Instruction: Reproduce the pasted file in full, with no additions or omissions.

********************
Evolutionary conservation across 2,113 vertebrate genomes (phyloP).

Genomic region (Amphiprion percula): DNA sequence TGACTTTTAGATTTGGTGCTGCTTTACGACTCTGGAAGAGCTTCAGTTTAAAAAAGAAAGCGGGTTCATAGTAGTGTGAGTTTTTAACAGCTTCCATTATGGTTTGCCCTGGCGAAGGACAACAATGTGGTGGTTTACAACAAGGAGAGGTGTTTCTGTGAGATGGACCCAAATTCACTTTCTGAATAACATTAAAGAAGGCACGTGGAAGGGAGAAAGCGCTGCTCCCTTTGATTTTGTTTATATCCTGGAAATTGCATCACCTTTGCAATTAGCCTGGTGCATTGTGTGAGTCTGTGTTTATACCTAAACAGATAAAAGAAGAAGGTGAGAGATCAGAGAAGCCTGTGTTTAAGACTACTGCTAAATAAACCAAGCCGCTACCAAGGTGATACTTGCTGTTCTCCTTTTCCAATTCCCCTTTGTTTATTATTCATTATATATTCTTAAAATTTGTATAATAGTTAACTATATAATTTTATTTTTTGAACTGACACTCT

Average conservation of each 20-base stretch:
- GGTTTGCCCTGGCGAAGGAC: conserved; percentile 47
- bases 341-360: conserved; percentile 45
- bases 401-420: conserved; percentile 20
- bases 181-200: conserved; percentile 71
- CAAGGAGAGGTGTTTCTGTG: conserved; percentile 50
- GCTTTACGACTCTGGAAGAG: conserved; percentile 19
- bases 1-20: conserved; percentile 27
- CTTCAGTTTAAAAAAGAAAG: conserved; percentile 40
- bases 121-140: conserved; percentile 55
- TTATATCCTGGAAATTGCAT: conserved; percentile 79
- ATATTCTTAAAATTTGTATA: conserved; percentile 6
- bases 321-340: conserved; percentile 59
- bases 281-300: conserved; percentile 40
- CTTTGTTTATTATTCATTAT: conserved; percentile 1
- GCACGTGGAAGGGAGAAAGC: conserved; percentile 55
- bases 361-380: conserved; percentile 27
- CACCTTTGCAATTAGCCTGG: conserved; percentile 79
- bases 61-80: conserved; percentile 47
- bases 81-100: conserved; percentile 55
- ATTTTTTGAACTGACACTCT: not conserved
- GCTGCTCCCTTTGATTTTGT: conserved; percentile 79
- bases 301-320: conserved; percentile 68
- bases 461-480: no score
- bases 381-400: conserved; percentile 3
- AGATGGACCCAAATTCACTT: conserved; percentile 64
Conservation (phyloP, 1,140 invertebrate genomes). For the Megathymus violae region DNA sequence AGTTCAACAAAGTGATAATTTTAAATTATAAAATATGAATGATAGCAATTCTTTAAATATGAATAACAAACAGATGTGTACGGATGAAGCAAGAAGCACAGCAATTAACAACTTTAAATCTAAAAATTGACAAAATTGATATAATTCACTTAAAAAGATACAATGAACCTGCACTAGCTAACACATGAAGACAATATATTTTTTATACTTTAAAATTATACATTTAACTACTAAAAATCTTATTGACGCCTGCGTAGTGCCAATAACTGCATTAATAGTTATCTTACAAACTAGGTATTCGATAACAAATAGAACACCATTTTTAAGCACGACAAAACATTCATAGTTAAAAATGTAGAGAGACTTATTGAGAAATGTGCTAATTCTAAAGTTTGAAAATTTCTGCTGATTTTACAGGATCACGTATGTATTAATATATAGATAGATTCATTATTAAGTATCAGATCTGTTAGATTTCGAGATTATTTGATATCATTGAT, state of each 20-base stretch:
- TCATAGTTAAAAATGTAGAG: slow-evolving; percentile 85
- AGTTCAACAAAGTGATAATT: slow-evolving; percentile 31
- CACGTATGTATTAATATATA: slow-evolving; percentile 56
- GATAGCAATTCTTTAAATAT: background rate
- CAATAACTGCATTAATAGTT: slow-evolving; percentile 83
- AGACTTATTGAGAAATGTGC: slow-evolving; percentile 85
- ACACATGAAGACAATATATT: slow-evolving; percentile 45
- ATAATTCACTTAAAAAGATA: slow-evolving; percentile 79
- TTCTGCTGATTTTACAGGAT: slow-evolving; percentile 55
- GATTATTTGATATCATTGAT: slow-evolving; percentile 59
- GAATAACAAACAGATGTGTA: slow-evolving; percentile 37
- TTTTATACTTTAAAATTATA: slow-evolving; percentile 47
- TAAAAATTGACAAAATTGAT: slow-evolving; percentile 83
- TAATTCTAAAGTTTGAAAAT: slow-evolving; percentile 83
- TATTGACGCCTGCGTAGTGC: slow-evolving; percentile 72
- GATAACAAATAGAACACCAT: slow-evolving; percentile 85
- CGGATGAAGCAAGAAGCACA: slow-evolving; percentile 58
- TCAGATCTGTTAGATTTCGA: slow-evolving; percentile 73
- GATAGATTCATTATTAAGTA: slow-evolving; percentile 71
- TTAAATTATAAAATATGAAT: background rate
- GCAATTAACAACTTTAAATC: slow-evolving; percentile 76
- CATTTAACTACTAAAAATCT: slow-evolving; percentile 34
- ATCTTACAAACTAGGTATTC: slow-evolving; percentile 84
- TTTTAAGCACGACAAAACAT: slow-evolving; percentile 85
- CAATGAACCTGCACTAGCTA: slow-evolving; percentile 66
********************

Evolutionary conservation across 2,113 vertebrate genomes (phyloP).

Genomic region (Amphiprion percula): DNA sequence TGACTTTTAGATTTGGTGCTGCTTTACGACTCTGGAAGAGCTTCAGTTTAAAAAAGAAAGCGGGTTCATAGTAGTGTGAGTTTTTAACAGCTTCCATTATGGTTTGCCCTGGCGAAGGACAACAATGTGGTGGTTTACAACAAGGAGAGGTGTTTCTGTGAGATGGACCCAAATTCACTTTCTGAATAACATTAAAGAAGGCACGTGGAAGGGAGAAAGCGCTGCTCCCTTTGATTTTGTTTATATCCTGGAAATTGCATCACCTTTGCAATTAGCCTGGTGCATTGTGTGAGTCTGTGTTTATACCTAAACAGATAAAAGAAGAAGGTGAGAGATCAGAGAAGCCTGTGTTTAAGACTACTGCTAAATAAACCAAGCCGCTACCAAGGTGATACTTGCTGTTCTCCTTTTCCAATTCCCCTTTGTTTATTATTCATTATATATTCTTAAAATTTGTATAATAGTTAACTATATAATTTTATTTTTTGAACTGACACTCT

Average conservation of each 20-base stretch:
- GGTTTGCCCTGGCGAAGGAC: conserved; percentile 47
- bases 341-360: conserved; percentile 45
- bases 401-420: conserved; percentile 20
- bases 181-200: conserved; percentile 71
- CAAGGAGAGGTGTTTCTGTG: conserved; percentile 50
- GCTTTACGACTCTGGAAGAG: conserved; percentile 19
- bases 1-20: conserved; percentile 27
- CTTCAGTTTAAAAAAGAAAG: conserved; percentile 40
- bases 121-140: conserved; percentile 55
- TTATATCCTGGAAATTGCAT: conserved; percentile 79
- ATATTCTTAAAATTTGTATA: conserved; percentile 6
- bases 321-340: conserved; percentile 59
- bases 281-300: conserved; percentile 40
- CTTTGTTTATTATTCATTAT: conserved; percentile 1
- GCACGTGGAAGGGAGAAAGC: conserved; percentile 55
- bases 361-380: conserved; percentile 27
- CACCTTTGCAATTAGCCTGG: conserved; percentile 79
- bases 61-80: conserved; percentile 47
- bases 81-100: conserved; percentile 55
- ATTTTTTGAACTGACACTCT: not conserved
- GCTGCTCCCTTTGATTTTGT: conserved; percentile 79
- bases 301-320: conserved; percentile 68
- bases 461-480: no score
- bases 381-400: conserved; percentile 3
- AGATGGACCCAAATTCACTT: conserved; percentile 64
Conservation (phyloP, 1,140 invertebrate genomes). For the Megathymus violae region DNA sequence AGTTCAACAAAGTGATAATTTTAAATTATAAAATATGAATGATAGCAATTCTTTAAATATGAATAACAAACAGATGTGTACGGATGAAGCAAGAAGCACAGCAATTAACAACTTTAAATCTAAAAATTGACAAAATTGATATAATTCACTTAAAAAGATACAATGAACCTGCACTAGCTAACACATGAAGACAATATATTTTTTATACTTTAAAATTATACATTTAACTACTAAAAATCTTATTGACGCCTGCGTAGTGCCAATAACTGCATTAATAGTTATCTTACAAACTAGGTATTCGATAACAAATAGAACACCATTTTTAAGCACGACAAAACATTCATAGTTAAAAATGTAGAGAGACTTATTGAGAAATGTGCTAATTCTAAAGTTTGAAAATTTCTGCTGATTTTACAGGATCACGTATGTATTAATATATAGATAGATTCATTATTAAGTATCAGATCTGTTAGATTTCGAGATTATTTGATATCATTGAT, state of each 20-base stretch:
- TCATAGTTAAAAATGTAGAG: slow-evolving; percentile 85
- AGTTCAACAAAGTGATAATT: slow-evolving; percentile 31
- CACGTATGTATTAATATATA: slow-evolving; percentile 56
- GATAGCAATTCTTTAAATAT: background rate
- CAATAACTGCATTAATAGTT: slow-evolving; percentile 83
- AGACTTATTGAGAAATGTGC: slow-evolving; percentile 85
- ACACATGAAGACAATATATT: slow-evolving; percentile 45
- ATAATTCACTTAAAAAGATA: slow-evolving; percentile 79
- TTCTGCTGATTTTACAGGAT: slow-evolving; percentile 55
- GATTATTTGATATCATTGAT: slow-evolving; percentile 59
- GAATAACAAACAGATGTGTA: slow-evolving; percentile 37
- TTTTATACTTTAAAATTATA: slow-evolving; percentile 47
- TAAAAATTGACAAAATTGAT: slow-evolving; percentile 83
- TAATTCTAAAGTTTGAAAAT: slow-evolving; percentile 83
- TATTGACGCCTGCGTAGTGC: slow-evolving; percentile 72
- GATAACAAATAGAACACCAT: slow-evolving; percentile 85
- CGGATGAAGCAAGAAGCACA: slow-evolving; percentile 58
- TCAGATCTGTTAGATTTCGA: slow-evolving; percentile 73
- GATAGATTCATTATTAAGTA: slow-evolving; percentile 71
- TTAAATTATAAAATATGAAT: background rate
- GCAATTAACAACTTTAAATC: slow-evolving; percentile 76
- CATTTAACTACTAAAAATCT: slow-evolving; percentile 34
- ATCTTACAAACTAGGTATTC: slow-evolving; percentile 84
- TTTTAAGCACGACAAAACAT: slow-evolving; percentile 85
- CAATGAACCTGCACTAGCTA: slow-evolving; percentile 66